Catalogo Articoli (Spogli Riviste)

OPAC HELP

Titolo:
Category-specific recognition impairments: a review of important case studies and influential theories
Autore:
Forde, EME; Humphreys, GW;
Indirizzi:
Aston Univ, Inst Psychol, Birmingham B4 7ET, W Midlands, England Aston Univ Birmingham W Midlands England B4 7ET 7ET, W Midlands, England Univ Birmingham, Birmingham, W Midlands, England Univ Birmingham Birmingham W Midlands England ngham, W Midlands, England
Titolo Testata:
APHASIOLOGY
fascicolo: 3, volume: 13, anno: 1999,
pagine: 169 - 193
SICI:
0268-7038(199903)13:3<169:CRIARO>2.0.ZU;2-B
Fonte:
ISI
Lingua:
ENG
Soggetto:
SEMANTIC MEMORY; LIVING THINGS; DOUBLE DISSOCIATION; MULTIPLE SEMANTICS; OBJECT RECOGNITION; NAMING IMPAIRMENTS; NONLIVING THINGS; NEURAL BASIS; KNOWLEDGE; RETRIEVAL;
Tipo documento:
Review
Natura:
Periodico
Settore Disciplinare:
Clinical Medicine
Citazioni:
73
Recensione:
Indirizzi per estratti:
Indirizzo: Forde, EME Astongland, Inst Psychol, Aston Triangle, Birmingham B4 7ET, W Midlands, En Aston Univ Aston Triangle Birmingham W Midlands England B4 7ET
Citazione:
E.M.E. Forde e G.W. Humphreys, "Category-specific recognition impairments: a review of important case studies and influential theories", APHASIOLOGY, 13(3), 1999, pp. 169-193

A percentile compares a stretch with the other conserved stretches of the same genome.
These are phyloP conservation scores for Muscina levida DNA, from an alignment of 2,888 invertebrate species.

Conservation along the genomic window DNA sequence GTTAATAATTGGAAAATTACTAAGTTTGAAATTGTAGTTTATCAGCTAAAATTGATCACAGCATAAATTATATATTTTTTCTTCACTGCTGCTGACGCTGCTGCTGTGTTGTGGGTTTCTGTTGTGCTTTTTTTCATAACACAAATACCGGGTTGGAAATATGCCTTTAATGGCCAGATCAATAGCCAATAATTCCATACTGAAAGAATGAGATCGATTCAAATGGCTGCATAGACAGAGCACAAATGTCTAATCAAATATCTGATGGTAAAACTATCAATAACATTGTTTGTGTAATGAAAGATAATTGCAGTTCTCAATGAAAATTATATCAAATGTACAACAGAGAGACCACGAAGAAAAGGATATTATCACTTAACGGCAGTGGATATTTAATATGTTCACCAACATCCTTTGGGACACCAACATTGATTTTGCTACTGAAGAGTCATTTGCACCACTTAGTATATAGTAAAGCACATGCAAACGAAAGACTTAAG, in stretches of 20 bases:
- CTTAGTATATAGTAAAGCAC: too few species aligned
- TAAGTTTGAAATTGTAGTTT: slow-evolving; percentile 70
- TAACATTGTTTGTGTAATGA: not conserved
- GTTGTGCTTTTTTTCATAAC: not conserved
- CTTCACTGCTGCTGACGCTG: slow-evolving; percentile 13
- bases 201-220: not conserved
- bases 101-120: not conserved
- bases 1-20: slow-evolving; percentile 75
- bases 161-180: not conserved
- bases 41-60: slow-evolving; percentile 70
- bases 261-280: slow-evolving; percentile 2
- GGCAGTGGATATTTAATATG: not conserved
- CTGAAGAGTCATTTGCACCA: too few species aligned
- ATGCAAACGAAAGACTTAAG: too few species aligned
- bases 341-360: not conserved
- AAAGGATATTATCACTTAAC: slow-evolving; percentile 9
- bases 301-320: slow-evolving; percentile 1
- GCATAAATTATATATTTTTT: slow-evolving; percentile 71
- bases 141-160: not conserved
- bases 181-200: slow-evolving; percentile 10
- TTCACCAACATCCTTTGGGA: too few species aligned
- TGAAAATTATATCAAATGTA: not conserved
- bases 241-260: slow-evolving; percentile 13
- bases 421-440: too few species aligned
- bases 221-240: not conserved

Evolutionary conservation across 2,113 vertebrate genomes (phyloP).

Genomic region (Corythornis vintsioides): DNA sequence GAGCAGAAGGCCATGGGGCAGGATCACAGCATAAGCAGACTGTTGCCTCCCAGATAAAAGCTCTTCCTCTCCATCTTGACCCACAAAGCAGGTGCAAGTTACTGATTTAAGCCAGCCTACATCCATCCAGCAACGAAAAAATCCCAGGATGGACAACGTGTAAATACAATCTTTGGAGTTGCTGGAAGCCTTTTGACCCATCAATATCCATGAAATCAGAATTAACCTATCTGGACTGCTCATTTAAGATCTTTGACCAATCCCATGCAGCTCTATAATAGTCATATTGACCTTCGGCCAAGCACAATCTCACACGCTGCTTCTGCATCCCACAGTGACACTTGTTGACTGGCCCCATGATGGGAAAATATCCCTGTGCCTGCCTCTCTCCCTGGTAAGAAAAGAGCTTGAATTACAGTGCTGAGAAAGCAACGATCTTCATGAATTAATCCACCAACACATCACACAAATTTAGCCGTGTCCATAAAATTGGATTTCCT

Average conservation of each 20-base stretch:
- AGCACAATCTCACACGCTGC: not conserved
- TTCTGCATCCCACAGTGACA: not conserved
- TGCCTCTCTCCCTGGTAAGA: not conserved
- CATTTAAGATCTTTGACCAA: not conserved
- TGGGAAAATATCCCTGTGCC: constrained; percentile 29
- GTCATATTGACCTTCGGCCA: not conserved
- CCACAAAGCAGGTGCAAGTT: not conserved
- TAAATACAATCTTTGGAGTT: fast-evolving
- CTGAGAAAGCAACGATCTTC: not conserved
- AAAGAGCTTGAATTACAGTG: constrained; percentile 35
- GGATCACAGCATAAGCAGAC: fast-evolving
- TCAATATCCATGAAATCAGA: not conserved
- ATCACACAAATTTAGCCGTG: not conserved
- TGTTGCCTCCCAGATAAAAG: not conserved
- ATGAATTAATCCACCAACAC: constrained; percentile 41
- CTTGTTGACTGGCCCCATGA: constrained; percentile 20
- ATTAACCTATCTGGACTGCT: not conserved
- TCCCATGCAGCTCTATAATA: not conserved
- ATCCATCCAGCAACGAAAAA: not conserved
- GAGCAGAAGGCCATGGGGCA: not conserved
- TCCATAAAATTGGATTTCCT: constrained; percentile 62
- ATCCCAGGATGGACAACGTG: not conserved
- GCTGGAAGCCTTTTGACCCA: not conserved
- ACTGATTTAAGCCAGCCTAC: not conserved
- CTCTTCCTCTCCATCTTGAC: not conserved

Abstract

Patients with category-specific recognition impairments for living and nonliving things have played a crucial role in developing current theories of semantic memory and object recognition. This paper reviews a number of the classic cases and discusses the theories that have been developed to account for these impairments. The first reports of patients with category-specific recognition impairments for living and non-living things were documentedby Nielsen, who argued that they arose because living and non-living things were stored in functionally (and anatomically) separate systems. Althoughthis hypothesis has been reiterated in some recent papers, the most widespread View has been that they emerge because living and non-living things have contrasting processing demands. The latter accounts include those which stress the relative importance of: the 'weighting' of sensory and functional features associated with living and non-living things the role of structural similarity between objects; the role of direct experience with objects;direct links between perceptual and functional features; and category structure. These theories are reviewed before outlining our own view on why category-specific recognition impairments emerge following brain damage.

ASDD Area Sistemi Dipartimentali e Documentali, Università di Bologna, Catalogo delle riviste ed altri periodici
Documento generato il 19/09/20 alle ore 12:55:26